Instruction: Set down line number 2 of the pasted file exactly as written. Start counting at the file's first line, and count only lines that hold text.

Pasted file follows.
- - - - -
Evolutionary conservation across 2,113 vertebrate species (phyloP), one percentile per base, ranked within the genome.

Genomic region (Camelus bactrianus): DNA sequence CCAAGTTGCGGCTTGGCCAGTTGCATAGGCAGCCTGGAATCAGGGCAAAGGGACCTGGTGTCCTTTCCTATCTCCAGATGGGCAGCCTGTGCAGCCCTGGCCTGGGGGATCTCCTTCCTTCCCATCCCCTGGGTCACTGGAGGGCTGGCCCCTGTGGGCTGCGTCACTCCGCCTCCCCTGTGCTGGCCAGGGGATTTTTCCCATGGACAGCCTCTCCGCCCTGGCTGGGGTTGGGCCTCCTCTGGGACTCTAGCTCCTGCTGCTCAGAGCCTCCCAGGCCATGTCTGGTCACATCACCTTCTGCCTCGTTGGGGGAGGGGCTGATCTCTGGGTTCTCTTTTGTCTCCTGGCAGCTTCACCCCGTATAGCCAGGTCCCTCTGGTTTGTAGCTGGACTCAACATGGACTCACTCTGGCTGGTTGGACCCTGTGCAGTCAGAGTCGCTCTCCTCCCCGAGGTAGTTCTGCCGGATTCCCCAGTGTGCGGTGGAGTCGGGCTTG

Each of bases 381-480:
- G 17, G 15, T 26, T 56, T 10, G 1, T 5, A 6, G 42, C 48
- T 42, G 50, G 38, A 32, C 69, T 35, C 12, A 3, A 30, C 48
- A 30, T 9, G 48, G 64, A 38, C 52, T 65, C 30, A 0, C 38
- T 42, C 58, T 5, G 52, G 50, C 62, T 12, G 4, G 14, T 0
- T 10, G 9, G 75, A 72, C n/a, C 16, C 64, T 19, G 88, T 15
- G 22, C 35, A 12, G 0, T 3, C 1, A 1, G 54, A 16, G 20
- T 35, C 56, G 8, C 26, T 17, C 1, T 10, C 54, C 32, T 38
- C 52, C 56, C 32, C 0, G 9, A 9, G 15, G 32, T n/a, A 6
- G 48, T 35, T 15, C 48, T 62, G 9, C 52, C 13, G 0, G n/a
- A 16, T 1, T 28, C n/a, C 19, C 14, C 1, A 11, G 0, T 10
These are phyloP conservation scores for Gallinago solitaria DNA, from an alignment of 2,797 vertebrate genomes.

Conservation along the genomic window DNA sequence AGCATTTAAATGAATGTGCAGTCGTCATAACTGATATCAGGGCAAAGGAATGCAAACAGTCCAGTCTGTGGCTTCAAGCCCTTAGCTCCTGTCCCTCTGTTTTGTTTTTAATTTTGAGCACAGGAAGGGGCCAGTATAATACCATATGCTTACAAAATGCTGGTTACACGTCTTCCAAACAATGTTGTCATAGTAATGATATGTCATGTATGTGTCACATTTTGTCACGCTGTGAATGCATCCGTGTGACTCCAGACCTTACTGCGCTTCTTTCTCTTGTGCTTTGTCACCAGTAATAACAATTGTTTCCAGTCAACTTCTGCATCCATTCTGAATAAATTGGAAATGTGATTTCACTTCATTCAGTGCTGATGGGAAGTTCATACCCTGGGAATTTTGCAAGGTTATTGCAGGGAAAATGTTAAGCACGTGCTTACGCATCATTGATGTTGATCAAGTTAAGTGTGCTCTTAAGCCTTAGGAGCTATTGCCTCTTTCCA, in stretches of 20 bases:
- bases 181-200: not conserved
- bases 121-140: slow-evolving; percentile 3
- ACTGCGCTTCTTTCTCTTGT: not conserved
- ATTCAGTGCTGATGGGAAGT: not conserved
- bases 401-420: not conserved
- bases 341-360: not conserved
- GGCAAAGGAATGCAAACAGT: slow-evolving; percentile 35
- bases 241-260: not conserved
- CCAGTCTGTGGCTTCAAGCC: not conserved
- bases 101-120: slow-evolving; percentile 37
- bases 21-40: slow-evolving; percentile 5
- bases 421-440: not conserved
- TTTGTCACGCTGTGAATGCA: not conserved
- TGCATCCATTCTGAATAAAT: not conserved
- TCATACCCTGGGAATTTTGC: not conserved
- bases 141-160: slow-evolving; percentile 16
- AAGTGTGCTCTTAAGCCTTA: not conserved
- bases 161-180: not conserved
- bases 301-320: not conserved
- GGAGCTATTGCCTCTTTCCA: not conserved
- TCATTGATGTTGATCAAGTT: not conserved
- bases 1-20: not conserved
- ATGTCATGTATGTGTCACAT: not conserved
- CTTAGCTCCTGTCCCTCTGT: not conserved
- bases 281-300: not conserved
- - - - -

Genomic region (Camelus bactrianus): DNA sequence CCAAGTTGCGGCTTGGCCAGTTGCATAGGCAGCCTGGAATCAGGGCAAAGGGACCTGGTGTCCTTTCCTATCTCCAGATGGGCAGCCTGTGCAGCCCTGGCCTGGGGGATCTCCTTCCTTCCCATCCCCTGGGTCACTGGAGGGCTGGCCCCTGTGGGCTGCGTCACTCCGCCTCCCCTGTGCTGGCCAGGGGATTTTTCCCATGGACAGCCTCTCCGCCCTGGCTGGGGTTGGGCCTCCTCTGGGACTCTAGCTCCTGCTGCTCAGAGCCTCCCAGGCCATGTCTGGTCACATCACCTTCTGCCTCGTTGGGGGAGGGGCTGATCTCTGGGTTCTCTTTTGTCTCCTGGCAGCTTCACCCCGTATAGCCAGGTCCCTCTGGTTTGTAGCTGGACTCAACATGGACTCACTCTGGCTGGTTGGACCCTGTGCAGTCAGAGTCGCTCTCCTCCCCGAGGTAGTTCTGCCGGATTCCCCAGTGTGCGGTGGAGTCGGGCTTG